Prague, 15 October 1998 (RFE/RL) -- Early this month, Pope John Paul went on the 84th foreign trip of his pontificate, visiting the Central European country of Croatia.
His journeys make him by far the most widely traveled pontiff in history -- he has visited more than 130 countries -- and East Central Europe has been a frequent destination. A Pole and a Slav, John Paul has always had a special interest in, and attachment to, the region. Indeed, he saw in his election what he called a special "mandate from heaven (to) manifest and confirm" the vital role the eastern nations have played in the expansion of Christianity in Europe.
Speaking in 1979, during his first papal visit to then still communist Poland, John Paul said that the gradual expansion of Christianity through the ancient lands of the East European Slavs had created the spiritual foundation for links between the East and the West of Europe. He specifically mentioned the dates of the Christianization of such national groups as the Croats, Slovenes, Bulgarians, Moravians, Slovaks, Czechs, Ukrainians, and Lithuanians.
Subsequently, in a symbolic act of recognition of the importance of the East in the expansion of Christianity throughout Europe, John Paul named St. Cyril and St. Methodius as Christian patrons of the continent. And he has consistently marked the dates of Christianization of the eastern nations by staging celebrations in Rome.
During his papacy, John Paul has criss-crossed East Central Europe many times, traveling from Sarajevo to the Baltic states and from western Czech towns to the eastern reaches of Poland and Hungary. He has been met and seen in the region by millions, who have heard him preach the Church's doctrine.
Many observers have credited the Pope with providing an inspiration for the political revolutions that swept away East Central European communist governments in the late 1980s and the early 1990s.
His triumphal visit to Poland in 1979 probably provided an added impetus to the already existing revolutionary trends, thus setting the stage for the eventual downfall of communism there. But his role in the collapse of communist governments elsewhere is less obvious, although his message might have had an influence.
John Paul himself told the Italian newspaper La Stampa in 1993 that during the visits to East Central Europe he "merely emphasized the value of traditional Christian principles of religious freedom and those of other freedoms that properly belong to any human being." And he credited the changes in the area to the popular acceptance of those principles.
Father Adam Boniecki, head of the international religious order of Maryan Fathers and a close observer of the Pope's activities, said that not just the number, but also the style of John Paul's travels are a distinguishing characteristic of his entire pontificate.
Boniecki, speaking recently to an RFE/RL correspondent in Rome:
John Paul was not simply visiting countries for talks with officials and leaders, Boniecki said. John Paul has considered those visits as "the normal way of exercising his pastoral mission."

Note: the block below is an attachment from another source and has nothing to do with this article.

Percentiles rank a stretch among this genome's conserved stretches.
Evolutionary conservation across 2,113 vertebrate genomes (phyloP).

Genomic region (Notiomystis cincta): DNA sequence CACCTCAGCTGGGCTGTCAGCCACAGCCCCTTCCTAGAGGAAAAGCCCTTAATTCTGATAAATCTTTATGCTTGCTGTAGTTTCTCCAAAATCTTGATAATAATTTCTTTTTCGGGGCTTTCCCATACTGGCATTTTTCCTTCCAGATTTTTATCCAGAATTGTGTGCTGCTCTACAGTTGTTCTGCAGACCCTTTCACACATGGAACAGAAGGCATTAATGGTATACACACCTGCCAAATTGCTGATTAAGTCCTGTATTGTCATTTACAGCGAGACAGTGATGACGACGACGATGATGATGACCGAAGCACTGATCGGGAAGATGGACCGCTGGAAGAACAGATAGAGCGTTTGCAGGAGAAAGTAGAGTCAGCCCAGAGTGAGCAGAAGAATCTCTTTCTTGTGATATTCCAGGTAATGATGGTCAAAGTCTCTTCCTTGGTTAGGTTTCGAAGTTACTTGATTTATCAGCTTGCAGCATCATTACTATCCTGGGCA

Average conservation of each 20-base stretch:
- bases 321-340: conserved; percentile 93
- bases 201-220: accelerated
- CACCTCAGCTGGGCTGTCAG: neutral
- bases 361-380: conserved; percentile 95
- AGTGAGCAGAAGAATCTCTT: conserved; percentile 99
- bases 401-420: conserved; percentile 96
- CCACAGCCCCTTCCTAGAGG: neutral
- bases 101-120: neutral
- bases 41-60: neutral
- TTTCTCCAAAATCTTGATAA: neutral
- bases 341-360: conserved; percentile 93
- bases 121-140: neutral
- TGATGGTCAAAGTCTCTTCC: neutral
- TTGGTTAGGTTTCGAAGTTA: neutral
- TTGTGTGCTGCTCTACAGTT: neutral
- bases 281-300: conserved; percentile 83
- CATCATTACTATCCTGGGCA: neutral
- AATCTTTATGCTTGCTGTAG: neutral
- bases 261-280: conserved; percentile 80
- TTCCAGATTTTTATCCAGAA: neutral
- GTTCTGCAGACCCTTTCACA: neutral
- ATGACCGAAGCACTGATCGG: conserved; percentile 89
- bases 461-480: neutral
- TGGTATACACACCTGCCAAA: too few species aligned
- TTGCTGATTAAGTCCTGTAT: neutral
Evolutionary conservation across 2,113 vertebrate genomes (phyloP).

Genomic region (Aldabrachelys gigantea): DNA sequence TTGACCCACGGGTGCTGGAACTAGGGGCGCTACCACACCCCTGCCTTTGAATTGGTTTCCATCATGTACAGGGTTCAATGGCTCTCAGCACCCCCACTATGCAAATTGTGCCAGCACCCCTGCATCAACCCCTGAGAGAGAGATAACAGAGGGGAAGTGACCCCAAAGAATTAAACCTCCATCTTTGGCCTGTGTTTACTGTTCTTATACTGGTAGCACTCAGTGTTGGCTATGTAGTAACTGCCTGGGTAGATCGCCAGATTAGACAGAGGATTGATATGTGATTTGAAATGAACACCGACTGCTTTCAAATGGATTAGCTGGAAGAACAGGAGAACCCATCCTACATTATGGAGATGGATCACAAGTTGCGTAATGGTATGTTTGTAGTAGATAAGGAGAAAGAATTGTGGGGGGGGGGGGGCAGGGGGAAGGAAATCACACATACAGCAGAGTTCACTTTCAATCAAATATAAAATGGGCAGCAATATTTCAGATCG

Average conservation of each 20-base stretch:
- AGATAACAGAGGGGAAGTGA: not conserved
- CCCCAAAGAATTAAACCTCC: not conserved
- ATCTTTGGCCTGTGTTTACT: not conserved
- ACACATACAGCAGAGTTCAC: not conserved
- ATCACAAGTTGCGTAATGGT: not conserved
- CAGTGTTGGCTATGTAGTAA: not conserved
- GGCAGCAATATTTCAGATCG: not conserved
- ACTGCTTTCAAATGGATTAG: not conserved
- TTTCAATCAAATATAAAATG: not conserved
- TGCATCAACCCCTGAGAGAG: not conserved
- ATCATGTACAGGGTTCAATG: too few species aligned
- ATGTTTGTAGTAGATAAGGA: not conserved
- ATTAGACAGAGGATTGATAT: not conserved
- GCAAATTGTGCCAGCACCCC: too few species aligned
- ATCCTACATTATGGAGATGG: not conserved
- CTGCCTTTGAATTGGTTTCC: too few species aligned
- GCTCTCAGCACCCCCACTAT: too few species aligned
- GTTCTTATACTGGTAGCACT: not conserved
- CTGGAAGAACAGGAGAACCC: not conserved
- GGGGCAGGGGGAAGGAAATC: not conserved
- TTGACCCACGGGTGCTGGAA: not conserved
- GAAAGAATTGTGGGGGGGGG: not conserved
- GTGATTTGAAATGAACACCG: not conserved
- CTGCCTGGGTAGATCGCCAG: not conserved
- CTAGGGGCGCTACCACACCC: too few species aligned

The frequency of the Pope's travels may have started by accident, with his first trip, to Mexico, prompted by a tense situation there. But they quickly multiplied because of the Pope's conviction that visiting places and talking to people in person was the most effective way of communicating with them. Long before his papacy, John Paul had spent many years in pastoral work in Poland, gaining there the much valued experience of mass encounters.
Over the 20 years of his pontificate, millions of people in Central and Eastern Europe -- and millions in other parts of the globe -- have heard his words in person. Yet there are still people and whole countries in the East that the Pope has not yet reached but wants to visit. John Paul has long been reported eager to make "pilgrimages" to Russia, Ukraine, Romania, Bulgaria, Central Asia and China. But there are no current prospects for those visits.
Even so, relations between the Vatican and those lands are expanding. Vatican envoys have been traveling throughout the eastern regions, meeting with and talking to heads of government and local clergy.
During recent months, the Vatican's Secretary of State, Cardinal Angelo Sodano, met in Kyiv with Ukraine's President Leonid Kuchma and Prime Minister Valery Pustovoitenko.
In June, the Vatican named the Holy See's Apostolic Nuncio for Georgia, Armenia and Azerbaijan.
The same month, Archbishop Jean-Louis Tauran, The Vatican "Foreign Minister," met with Russia's Patriarch Alexy and with then foreign minister, now prime minister Yevgeny Primakov.
In September, the Holy See and Kazakhstan reached an agreement providing the Catholic Church with a legal basis to expand its religious, organizational and charitable activities in the country.
All these visits and meetings were reported to have taken place in an "atmosphere of great cordiality" and in a spirit of cooperation. But there has been no movement on the issue of papal visits.
The reason for that is the opposition of local religious bodies, primarily Orthodox Churches, to the Pope's visit to the areas in which they are dominant.
These Churches have apparently assumed that such visits would represent efforts by the Pope to strengthen the Catholic Church. They consider them potentially detrimental to their own institutional prestige and spiritual appeal.
It is unlikely that those concerns will disappear or that opposition to papal visits will weaken any time soon.
(This is the second feature in a three-part series marking the 20th year in the papacy of Pope John Paul.)